What’s New for Autumn Cereal Sowing 2018?
11th September 2018

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With the harvest almost complete, thoughts turn to starting the cycle again and what varieties to sow for next harvest. As always there is no perfect variety to suit every situation but there are a number of parameters to use when choosing a variety. Ray Morrison, Technical Manager at Fane Valley Agronomy and Forage Division outlines what varieties are popular this Autumn.

When we look at barley the main factors to consider are soil type, yield, standing power, disease resistance and end market. When we look at the end market the first question to ask is, how important are size of grain and grain quality? This is to make a choice between hybrid six row and conventional two row. Most believe that hybrids will produce lower specific weight grain but this is not the case. The average specific weight of the two row feed varieties on the AHDB recommended list is 68.4 compared to hybrid barley at 68.4, exactly the same. The confusion comes about because of grain size or thousand grain weight, six row varieties have smaller grain but not lower specific weight.

The main hybrids for this Autumn are Belfry and Sunningdale. Both offer good all round disease resistance especially to rhynchosporium with Sunningdale having the edge on mildew. All hybrid barleys require a good growth regulator programme because of their height but Belfry offers the best lodging resistance. With straw values at high levels this may be a factor in favour of hybrid barley with their extra straw yield. Hybrids have been on the market for over 10 years and do seem to offer more consistent yields with less variation between seasons.

In conventional two row varieties the market has been dominated by one breeder KWS who have bred a succession of top yielding varieties. KWS Infinity and KWS Tower have been market leaders these past two years offering an improvement in yield and disease resistance over the once popular KWS Cassis. KWS Orwell and Surge from Syngenta are new varieties which offer small improvements in yield over existing varieties and in the case of Surge class leading resistance to rhynchosporium and net blotch, scoring 7 for both.

The same parameters for choosing a wheat variety are similar to barley with place in rotation and sowing date additional factors to be considered. Graham has become the most widely sown variety in Northern Ireland because it ticks a lot of boxes. First, it offers one of the best resistance figures for septoria tritici (6.9) on the AHDB list and this is an important factor due to the reduced level of control of this yield robbing disease we get from our present armoury of fungicide products. It will most likely be 2020 before we see new chemistry for the control of septoria. Combining yield, disease resistance and good standing power with the ability to be sown early it is difficult to go past.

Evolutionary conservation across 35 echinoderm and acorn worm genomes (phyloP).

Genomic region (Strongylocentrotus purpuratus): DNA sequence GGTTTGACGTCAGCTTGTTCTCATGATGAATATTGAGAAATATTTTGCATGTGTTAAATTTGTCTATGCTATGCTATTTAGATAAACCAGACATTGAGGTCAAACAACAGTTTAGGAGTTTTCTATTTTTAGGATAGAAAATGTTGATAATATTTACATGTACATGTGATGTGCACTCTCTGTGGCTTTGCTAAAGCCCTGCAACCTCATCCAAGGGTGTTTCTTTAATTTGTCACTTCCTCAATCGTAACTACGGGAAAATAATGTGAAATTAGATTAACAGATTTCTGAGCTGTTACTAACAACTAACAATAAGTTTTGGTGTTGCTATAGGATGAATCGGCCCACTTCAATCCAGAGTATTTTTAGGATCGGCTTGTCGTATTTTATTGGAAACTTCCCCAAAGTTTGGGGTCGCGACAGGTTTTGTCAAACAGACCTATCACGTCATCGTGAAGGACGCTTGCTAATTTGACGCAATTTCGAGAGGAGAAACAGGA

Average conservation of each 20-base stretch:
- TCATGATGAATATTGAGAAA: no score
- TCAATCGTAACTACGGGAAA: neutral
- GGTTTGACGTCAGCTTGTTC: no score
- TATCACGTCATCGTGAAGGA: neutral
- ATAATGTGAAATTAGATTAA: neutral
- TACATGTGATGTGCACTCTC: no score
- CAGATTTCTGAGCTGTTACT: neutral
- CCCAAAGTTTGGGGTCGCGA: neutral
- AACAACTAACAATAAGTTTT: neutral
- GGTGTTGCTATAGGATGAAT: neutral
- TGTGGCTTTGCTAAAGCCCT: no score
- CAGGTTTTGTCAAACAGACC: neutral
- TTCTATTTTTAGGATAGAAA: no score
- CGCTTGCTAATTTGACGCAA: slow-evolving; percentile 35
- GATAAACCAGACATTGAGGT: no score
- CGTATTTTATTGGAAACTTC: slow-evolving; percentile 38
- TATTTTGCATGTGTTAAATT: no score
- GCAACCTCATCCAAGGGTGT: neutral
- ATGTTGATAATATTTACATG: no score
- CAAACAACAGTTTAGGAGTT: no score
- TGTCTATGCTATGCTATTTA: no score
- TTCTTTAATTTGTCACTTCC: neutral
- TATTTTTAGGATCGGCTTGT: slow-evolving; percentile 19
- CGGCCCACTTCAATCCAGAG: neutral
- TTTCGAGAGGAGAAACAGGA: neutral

Secondly, wheat situation Shabras and the new variety Gleam offer class leading performance combined with a good all round agronomic package. Both have a figure of 6.2 for resistance to septoria tritici which is above the average for feed varieties and the market leader of two years ago JB Diego (5.3).  Bennington from breeder Elsoms offers a good all round variety with a 6.4 for septoria and one the best specific weights available.

In oats the choice is relatively simple with Mascani the preferred winter variety for the oat milling market at Whites. This is due to its high kernel content which no new variety has been able to match. For the feed market RGT Victorious is the equal highest yielding variety on the AHDB list, some 7% ahead of Mascani. RGT Victorious is the only variety to offer an 8.0 for resistance to crown rust.

A final thought not on varieties but on seeding rates for this Autumn. When we look at seed lots from this harvest there is a larger than normal variation in thousand grain weight which can have a big impact on seeding rates. We have seen some lots of locally produced seed with record breaking TGW’s. This has come about because of moisture availability to the growing crop. This could mean that seeding rates could vary by over 30kgs per hectare for the same species.

For advice and full details of varieties please contact the Fane Valley Agronomy and Forage team on 028 4066 2521